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403. The Ablative (usually with a preposition) is used to denote the Source from which anything is derived, or the Material of which it consists:—

    1. Rhēnus oritur ex Lepontiīs(B. G. 4.10) , the Rhine rises in (from) the country of the Lepontii.
    2. ab hīs sermō oritur (Lael. 5) , the conversation is begun by (arises from) them.
    3. cûius ratiōnis vim atque ūtilitātemex illō caelestī Epicūrīvolūmineaccēpimus (N. D. 1.43) , of this reasoning we have learned the power and advantage from that divine book of Epicurus.
    4. suāvitātem odōrum quī afflārentur ē flōribus(Cat. M. 59) , the sweetness of the odors which breathed from the flowers.
    1. erat tōtus ex fraude etmendāciō factus (Clu. 72) , he was entirely made up of fraud and falsehood.
    2. valvās māgnificentiōrēs,ex aurō atqueeboreperfectiōrēs (Verr. 4.124) , more splendid doors, more finely wrought of gold and ivory.
    3. factum cautibus antrum (Ov. M. 1.575) , a cave formed of rocks.
    4. templum marmore pōnam (Georg. 3.13) , I'll build a temple of marble.

    Note 1.--In poetry the preposition is often omitted.

    Note 2.--The Ablative of Material is a development of the Ablative of Source. For the Genitive of Material, see § 344.

a. Participles denoting birth or origin are followed by the Abla tive of Source, generally without a preposition:—1
  1. Iove nātus et Mâiā (N. D. 3.56) , son of Jupiter and Maia.
  2. ēdite rēgibus (Hor. Od. 1.1.1) , descendant of kings.
  3. quō sanguine crētus (Aen. 2.74) , born of what blood.
  4. genitae Pandīone (Ov. M. 6.666) , daughters of Pandion.

Note 1.--A preposition (ab, , ex) is usually expressed with pronouns, with the name of the mother, and often with that of other ancestors:—

    ex hīc nātus nōn est sed ex frātre meō; (Ter. Ad. 40), this is not my son, but my brother's (not born from me, etc.).
  1. cum ex utrāque [uxōre] fīlius nātus esset (De Or. 1.183) , each wife having had a son (when a son had been born of each wife).
  2. Bēlus et omnēs ā Bēlō (Aen. 1.730) , Belus and all his descendants.

Note 2.--Rarely, the place of birth is expressed by the ablative of source: as,— dēsīderāvit C. Flegīnātem Placentiā , A. “Grānium Puteolīs(B. C. 3.71) , he lost Caius Fleginas of Placentia, Aulus Granius of Puteoli.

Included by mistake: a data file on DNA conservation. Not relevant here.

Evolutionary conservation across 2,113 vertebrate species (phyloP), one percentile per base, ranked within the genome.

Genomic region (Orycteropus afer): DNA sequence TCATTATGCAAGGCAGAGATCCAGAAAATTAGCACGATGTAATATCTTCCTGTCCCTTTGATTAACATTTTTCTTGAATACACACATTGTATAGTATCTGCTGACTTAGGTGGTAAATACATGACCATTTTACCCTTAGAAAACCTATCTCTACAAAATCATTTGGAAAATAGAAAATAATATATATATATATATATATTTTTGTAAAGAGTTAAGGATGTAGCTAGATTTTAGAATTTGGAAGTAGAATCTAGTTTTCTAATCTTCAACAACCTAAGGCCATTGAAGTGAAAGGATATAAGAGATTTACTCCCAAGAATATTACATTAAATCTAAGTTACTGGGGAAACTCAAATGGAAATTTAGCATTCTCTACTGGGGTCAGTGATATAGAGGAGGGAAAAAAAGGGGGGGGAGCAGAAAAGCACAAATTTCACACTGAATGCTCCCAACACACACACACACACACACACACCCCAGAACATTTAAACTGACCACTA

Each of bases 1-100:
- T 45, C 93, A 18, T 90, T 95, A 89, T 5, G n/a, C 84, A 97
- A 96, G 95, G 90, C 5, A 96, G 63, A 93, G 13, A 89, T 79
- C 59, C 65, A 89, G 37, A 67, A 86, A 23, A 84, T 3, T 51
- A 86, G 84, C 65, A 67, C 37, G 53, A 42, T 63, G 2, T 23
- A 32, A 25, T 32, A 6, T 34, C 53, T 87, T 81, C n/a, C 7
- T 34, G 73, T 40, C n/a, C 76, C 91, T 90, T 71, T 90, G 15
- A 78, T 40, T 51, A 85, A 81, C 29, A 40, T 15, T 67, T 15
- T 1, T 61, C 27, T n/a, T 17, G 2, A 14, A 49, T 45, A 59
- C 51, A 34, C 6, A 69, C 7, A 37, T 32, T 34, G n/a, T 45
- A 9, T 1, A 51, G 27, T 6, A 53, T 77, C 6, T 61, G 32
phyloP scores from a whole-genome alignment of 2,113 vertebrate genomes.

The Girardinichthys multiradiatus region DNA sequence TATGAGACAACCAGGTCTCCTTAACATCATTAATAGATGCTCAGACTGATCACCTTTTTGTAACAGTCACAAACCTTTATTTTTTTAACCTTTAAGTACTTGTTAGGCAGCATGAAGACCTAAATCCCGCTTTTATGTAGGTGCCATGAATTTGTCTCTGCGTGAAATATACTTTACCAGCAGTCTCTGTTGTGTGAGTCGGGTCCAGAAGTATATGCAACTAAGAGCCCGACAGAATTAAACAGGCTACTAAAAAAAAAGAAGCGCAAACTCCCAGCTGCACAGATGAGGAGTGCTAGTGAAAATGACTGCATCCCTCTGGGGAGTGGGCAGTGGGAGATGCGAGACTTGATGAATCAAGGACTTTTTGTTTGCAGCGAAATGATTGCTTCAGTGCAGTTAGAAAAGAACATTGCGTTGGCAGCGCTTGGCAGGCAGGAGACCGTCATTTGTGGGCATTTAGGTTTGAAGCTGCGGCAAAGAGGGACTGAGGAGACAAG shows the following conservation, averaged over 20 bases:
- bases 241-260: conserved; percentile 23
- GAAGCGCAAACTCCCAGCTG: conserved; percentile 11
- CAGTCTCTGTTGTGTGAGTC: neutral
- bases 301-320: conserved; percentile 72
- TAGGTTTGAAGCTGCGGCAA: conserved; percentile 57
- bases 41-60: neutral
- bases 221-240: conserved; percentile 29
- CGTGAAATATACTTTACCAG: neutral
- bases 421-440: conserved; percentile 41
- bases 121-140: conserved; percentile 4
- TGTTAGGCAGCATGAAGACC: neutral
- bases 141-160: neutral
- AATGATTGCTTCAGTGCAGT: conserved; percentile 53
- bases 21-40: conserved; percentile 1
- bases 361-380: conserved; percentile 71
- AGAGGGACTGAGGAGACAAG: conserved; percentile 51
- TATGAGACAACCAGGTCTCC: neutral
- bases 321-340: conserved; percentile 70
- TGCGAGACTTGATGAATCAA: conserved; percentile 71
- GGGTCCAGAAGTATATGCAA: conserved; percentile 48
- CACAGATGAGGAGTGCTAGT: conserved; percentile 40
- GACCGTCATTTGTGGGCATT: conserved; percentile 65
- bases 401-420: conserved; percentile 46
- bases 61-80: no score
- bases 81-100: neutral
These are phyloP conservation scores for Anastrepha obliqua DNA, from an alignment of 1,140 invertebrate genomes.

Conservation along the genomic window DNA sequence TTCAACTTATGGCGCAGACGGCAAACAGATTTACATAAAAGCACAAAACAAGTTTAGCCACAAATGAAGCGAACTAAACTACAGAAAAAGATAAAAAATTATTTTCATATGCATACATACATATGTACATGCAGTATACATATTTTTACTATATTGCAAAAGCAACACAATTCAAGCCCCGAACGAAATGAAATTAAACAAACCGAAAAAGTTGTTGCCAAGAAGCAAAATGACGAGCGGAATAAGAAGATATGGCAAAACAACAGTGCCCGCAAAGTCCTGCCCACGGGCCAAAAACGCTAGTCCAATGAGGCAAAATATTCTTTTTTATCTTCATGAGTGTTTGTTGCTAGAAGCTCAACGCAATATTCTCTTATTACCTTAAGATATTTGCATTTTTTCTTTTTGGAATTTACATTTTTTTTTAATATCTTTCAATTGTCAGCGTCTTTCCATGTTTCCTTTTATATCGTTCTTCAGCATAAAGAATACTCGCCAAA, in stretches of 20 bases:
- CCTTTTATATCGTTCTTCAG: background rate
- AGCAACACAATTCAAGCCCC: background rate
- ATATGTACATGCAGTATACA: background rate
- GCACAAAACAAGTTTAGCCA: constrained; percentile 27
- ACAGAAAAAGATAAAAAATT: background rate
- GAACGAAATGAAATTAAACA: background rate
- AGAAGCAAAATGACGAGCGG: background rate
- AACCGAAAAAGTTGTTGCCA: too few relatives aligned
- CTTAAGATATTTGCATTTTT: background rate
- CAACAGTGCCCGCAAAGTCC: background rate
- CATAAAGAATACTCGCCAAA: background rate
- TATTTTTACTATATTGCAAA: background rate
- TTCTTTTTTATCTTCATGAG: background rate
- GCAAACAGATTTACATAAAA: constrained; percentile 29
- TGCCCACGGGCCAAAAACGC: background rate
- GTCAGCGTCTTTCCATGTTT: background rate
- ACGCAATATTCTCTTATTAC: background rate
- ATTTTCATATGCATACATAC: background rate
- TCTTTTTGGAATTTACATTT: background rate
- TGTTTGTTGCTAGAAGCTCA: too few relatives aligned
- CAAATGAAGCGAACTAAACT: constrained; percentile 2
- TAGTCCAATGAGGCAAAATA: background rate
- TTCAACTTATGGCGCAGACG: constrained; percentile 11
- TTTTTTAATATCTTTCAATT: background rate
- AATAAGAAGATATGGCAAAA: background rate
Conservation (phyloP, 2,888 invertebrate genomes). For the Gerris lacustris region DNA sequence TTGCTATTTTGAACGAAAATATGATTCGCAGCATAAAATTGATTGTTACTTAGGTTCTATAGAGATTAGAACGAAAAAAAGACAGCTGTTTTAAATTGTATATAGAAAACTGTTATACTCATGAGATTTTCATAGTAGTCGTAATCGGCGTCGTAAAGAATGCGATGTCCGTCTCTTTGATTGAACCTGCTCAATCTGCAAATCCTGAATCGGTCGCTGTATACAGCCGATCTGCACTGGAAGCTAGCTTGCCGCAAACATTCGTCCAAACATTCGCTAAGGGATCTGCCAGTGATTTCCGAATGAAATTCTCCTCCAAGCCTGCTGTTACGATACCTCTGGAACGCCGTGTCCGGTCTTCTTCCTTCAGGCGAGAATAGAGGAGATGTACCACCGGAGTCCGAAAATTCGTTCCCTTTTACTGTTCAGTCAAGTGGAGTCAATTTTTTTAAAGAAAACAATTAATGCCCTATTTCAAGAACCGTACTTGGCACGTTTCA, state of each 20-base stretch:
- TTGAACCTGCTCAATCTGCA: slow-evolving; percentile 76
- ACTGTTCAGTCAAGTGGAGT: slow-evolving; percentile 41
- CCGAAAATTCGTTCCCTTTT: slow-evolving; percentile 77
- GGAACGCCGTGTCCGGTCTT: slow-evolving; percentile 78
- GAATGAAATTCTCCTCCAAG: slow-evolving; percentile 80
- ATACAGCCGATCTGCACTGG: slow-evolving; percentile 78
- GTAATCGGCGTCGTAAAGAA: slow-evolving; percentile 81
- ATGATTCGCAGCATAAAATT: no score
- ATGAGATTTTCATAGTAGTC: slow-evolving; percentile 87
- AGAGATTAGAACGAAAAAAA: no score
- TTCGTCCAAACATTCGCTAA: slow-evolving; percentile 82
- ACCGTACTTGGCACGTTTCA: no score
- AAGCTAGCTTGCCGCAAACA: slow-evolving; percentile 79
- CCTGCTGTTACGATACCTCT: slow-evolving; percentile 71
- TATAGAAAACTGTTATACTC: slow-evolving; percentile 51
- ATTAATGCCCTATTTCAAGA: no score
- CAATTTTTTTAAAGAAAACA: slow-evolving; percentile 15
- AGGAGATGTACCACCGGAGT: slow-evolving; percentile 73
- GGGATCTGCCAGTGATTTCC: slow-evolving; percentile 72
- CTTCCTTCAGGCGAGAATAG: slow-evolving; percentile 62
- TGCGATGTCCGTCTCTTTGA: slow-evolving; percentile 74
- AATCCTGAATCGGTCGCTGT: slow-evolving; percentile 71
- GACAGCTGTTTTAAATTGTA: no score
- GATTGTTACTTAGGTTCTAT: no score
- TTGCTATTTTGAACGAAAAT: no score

Note 3.--The Roman tribe is regularly expressed by the ablative alone: as,— Q. “Verrem Rōmiliā(Verr. 1.23) , Quintus Verres of the Romilian tribe.

b. Some verbs may take the Ablative of Material without a preposition. Such are cōnstāre , cōnsistere , and continērī .2 But with cōnstāre , ex is more common:—

  1. domūs amoenitās nōn aedificiō sed silvā cōnstābat (Nep. Att. 13) , the charm of the house consisted not in the buildings but in the woods.
  2. ex animō cōnstāmus et corpore (Fin. 4.19) , we consist of soul and body.
  3. vīta corpore et spīritū continētur (Marc. 28) , life consists of body and spirit.

c. The Ablative of Material without a preposition is used with facere , fierī , and similar words, in the sense of do with, become of:—

  1. quid hōc homine faciātis (Verr. 2.1.42) , what are you going to do with this man?
  2. quid Tulliolā meā fīet (Fam. 14.4.3) , what will become of my dear Tullia ?
  3. quid futūrum est (Verr. 2.155) , what will become of you?

d. The Ablative of Material with ex , and in poetry without a preposition, sometimes depends directly on a noun:—

  1. nōn pauca pōcula ex aurō (Verr. 4.62) , not a few cups of gold.
  2. scopulīs pendentibus antrum (Aen. 1.166) , a cave of hanging rocks.

For Ablative of Source instead of Partitive Genitive, see § 346. c.

Ablative of Cause

1 As nātus, satus, ēditus, genitus, ortus, prōgnātus, generātus, crētus, creātus, oriundus.

2 The ablative with cōnsistere and continērī is probably locative in origin (cf. § 431).

hide References (5 total)
  • Commentary references to this page (5):
    • J. B. Greenough, Benjamin L. D'Ooge, M. Grant Daniell, Commentary on Caesar's Gallic War, AG BG 2.33
    • J. B. Greenough, Benjamin L. D'Ooge, M. Grant Daniell, Commentary on Caesar's Gallic War, AG BG 2.4
    • J. B. Greenough, Benjamin L. D'Ooge, M. Grant Daniell, Commentary on Caesar's Gallic War, AG BG 4.12
    • J. B. Greenough, Benjamin L. D'Ooge, M. Grant Daniell, Commentary on Caesar's Gallic War, AG BG 6.18
    • J. B. Greenough, G. L. Kittredge, Select Orations of Cicero, Allen and Greenough's Edition., AG Cic. 59
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